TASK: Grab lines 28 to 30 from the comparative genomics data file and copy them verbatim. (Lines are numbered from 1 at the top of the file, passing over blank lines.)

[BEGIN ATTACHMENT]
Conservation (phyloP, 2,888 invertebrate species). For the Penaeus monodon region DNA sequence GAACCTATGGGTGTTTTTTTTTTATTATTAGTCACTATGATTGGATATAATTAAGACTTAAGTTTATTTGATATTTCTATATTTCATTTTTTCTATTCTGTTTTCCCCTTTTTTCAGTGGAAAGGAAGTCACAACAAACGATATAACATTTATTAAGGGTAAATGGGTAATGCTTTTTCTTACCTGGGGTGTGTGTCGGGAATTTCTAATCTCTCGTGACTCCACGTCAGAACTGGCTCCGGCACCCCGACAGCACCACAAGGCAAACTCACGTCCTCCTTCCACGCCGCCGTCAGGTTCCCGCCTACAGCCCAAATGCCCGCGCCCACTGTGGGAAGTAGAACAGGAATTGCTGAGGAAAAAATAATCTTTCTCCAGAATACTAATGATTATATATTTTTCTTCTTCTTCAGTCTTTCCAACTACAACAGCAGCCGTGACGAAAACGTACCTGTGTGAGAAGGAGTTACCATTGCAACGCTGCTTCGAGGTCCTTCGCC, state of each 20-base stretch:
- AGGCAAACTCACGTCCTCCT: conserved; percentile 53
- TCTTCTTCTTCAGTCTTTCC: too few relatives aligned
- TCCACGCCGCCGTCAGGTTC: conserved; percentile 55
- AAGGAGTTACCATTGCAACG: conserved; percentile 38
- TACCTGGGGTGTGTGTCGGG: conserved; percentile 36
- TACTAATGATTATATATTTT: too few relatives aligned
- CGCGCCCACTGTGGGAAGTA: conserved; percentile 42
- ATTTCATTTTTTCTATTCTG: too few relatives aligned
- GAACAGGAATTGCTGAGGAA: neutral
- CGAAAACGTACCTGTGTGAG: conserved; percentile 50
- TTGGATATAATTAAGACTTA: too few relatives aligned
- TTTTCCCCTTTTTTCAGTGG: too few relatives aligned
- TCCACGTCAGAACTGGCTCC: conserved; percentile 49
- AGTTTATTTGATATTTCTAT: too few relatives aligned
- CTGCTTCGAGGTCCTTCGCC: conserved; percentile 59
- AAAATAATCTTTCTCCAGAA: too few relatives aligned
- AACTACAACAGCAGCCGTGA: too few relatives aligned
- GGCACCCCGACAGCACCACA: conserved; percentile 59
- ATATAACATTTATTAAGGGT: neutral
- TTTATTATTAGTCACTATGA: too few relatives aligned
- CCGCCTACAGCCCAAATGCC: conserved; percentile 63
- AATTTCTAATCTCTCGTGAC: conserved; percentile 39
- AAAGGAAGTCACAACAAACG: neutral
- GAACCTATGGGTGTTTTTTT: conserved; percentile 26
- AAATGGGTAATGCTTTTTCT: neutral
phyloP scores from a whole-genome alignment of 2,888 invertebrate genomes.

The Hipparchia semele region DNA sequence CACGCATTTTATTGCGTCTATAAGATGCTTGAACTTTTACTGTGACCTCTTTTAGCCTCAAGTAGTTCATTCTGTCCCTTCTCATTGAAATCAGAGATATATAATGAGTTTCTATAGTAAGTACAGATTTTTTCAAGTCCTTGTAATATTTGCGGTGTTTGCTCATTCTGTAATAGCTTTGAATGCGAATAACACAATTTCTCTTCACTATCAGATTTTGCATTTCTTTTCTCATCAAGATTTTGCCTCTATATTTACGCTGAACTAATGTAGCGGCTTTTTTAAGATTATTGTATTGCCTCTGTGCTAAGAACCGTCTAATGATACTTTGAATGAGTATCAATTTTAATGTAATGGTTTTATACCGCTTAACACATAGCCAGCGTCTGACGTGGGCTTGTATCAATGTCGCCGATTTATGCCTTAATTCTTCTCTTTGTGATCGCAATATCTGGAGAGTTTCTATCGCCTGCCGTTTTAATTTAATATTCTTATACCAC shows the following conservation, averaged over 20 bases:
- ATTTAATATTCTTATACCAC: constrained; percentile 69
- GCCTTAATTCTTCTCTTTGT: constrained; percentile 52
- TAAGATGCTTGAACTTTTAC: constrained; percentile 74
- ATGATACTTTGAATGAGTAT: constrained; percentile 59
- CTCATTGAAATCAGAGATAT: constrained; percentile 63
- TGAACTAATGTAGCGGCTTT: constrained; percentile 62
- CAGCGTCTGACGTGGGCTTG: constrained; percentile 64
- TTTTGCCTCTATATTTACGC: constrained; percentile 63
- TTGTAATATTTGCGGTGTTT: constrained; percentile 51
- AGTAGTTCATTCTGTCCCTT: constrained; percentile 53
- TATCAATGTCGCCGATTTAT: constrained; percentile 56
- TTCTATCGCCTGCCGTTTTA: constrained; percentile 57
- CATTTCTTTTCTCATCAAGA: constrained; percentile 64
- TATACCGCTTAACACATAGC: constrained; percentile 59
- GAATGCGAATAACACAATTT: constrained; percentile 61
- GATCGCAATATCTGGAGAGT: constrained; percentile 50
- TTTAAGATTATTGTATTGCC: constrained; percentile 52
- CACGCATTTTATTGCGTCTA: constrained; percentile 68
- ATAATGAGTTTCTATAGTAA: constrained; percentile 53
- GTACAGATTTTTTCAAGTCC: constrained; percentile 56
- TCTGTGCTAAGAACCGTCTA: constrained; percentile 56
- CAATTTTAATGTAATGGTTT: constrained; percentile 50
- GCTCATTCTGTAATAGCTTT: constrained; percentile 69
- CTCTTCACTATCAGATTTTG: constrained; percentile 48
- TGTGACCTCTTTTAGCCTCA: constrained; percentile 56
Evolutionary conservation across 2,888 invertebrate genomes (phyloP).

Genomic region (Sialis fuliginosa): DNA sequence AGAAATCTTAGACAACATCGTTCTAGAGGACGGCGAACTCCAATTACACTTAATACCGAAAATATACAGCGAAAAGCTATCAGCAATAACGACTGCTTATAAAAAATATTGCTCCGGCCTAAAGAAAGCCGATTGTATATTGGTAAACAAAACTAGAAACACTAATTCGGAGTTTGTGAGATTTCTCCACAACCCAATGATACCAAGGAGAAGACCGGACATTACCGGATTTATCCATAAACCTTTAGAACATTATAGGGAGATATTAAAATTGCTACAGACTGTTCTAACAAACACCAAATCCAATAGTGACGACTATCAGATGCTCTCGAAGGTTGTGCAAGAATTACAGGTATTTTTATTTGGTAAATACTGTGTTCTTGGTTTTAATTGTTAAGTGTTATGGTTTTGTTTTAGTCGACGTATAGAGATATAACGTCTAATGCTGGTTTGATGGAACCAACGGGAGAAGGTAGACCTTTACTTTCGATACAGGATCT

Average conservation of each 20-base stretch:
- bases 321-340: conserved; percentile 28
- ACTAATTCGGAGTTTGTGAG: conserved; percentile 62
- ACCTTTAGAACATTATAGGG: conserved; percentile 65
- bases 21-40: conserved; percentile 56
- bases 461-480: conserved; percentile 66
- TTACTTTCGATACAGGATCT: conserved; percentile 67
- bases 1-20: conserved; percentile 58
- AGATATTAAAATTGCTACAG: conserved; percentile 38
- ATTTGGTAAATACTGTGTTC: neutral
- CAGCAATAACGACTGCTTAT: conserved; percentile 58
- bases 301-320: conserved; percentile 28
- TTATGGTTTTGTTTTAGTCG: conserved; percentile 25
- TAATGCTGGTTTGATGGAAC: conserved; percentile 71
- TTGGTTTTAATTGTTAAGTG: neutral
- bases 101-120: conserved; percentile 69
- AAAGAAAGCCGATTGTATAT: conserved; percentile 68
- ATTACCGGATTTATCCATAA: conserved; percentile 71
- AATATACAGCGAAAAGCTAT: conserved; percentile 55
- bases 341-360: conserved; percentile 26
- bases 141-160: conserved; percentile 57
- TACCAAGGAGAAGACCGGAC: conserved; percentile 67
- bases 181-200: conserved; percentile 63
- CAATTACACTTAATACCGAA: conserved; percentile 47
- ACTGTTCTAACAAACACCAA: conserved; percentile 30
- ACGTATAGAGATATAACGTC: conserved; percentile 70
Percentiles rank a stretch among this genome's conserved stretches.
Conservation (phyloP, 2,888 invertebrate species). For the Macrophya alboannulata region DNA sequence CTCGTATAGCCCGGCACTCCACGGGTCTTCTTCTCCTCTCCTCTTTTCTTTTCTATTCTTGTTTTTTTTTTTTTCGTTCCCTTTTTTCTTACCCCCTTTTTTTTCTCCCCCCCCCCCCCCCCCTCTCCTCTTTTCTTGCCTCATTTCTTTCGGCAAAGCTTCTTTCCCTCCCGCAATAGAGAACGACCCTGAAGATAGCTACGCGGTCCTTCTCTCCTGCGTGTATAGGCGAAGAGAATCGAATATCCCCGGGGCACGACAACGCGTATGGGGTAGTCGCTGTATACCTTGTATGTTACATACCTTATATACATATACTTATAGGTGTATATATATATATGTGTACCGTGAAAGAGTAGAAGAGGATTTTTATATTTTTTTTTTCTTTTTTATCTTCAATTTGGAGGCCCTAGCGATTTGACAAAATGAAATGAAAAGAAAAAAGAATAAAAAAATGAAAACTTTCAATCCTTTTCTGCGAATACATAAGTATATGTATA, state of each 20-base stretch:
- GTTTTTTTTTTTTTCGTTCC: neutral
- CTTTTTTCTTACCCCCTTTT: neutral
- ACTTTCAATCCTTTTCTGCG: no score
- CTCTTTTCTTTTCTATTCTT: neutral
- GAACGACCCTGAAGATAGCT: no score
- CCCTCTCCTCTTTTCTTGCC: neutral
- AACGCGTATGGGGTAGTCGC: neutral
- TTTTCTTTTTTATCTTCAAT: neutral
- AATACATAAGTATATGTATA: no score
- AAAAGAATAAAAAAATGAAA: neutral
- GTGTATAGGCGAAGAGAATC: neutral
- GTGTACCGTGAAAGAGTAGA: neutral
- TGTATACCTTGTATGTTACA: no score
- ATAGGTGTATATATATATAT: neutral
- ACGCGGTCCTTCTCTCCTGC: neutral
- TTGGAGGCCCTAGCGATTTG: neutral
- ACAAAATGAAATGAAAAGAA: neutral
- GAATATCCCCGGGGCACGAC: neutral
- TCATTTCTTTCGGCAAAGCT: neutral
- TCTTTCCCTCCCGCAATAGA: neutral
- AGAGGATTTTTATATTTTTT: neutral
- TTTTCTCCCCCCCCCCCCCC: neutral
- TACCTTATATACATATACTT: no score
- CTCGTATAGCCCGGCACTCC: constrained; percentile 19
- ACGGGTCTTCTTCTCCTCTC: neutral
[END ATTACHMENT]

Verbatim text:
The Hipparchia semele region DNA sequence CACGCATTTTATTGCGTCTATAAGATGCTTGAACTTTTACTGTGACCTCTTTTAGCCTCAAGTAGTTCATTCTGTCCCTTCTCATTGAAATCAGAGATATATAATGAGTTTCTATAGTAAGTACAGATTTTTTCAAGTCCTTGTAATATTTGCGGTGTTTGCTCATTCTGTAATAGCTTTGAATGCGAATAACACAATTTCTCTTCACTATCAGATTTTGCATTTCTTTTCTCATCAAGATTTTGCCTCTATATTTACGCTGAACTAATGTAGCGGCTTTTTTAAGATTATTGTATTGCCTCTGTGCTAAGAACCGTCTAATGATACTTTGAATGAGTATCAATTTTAATGTAATGGTTTTATACCGCTTAACACATAGCCAGCGTCTGACGTGGGCTTGTATCAATGTCGCCGATTTATGCCTTAATTCTTCTCTTTGTGATCGCAATATCTGGAGAGTTTCTATCGCCTGCCGTTTTAATTTAATATTCTTATACCAC shows the following conservation, averaged over 20 bases:
- ATTTAATATTCTTATACCAC: constrained; percentile 69
- GCCTTAATTCTTCTCTTTGT: constrained; percentile 52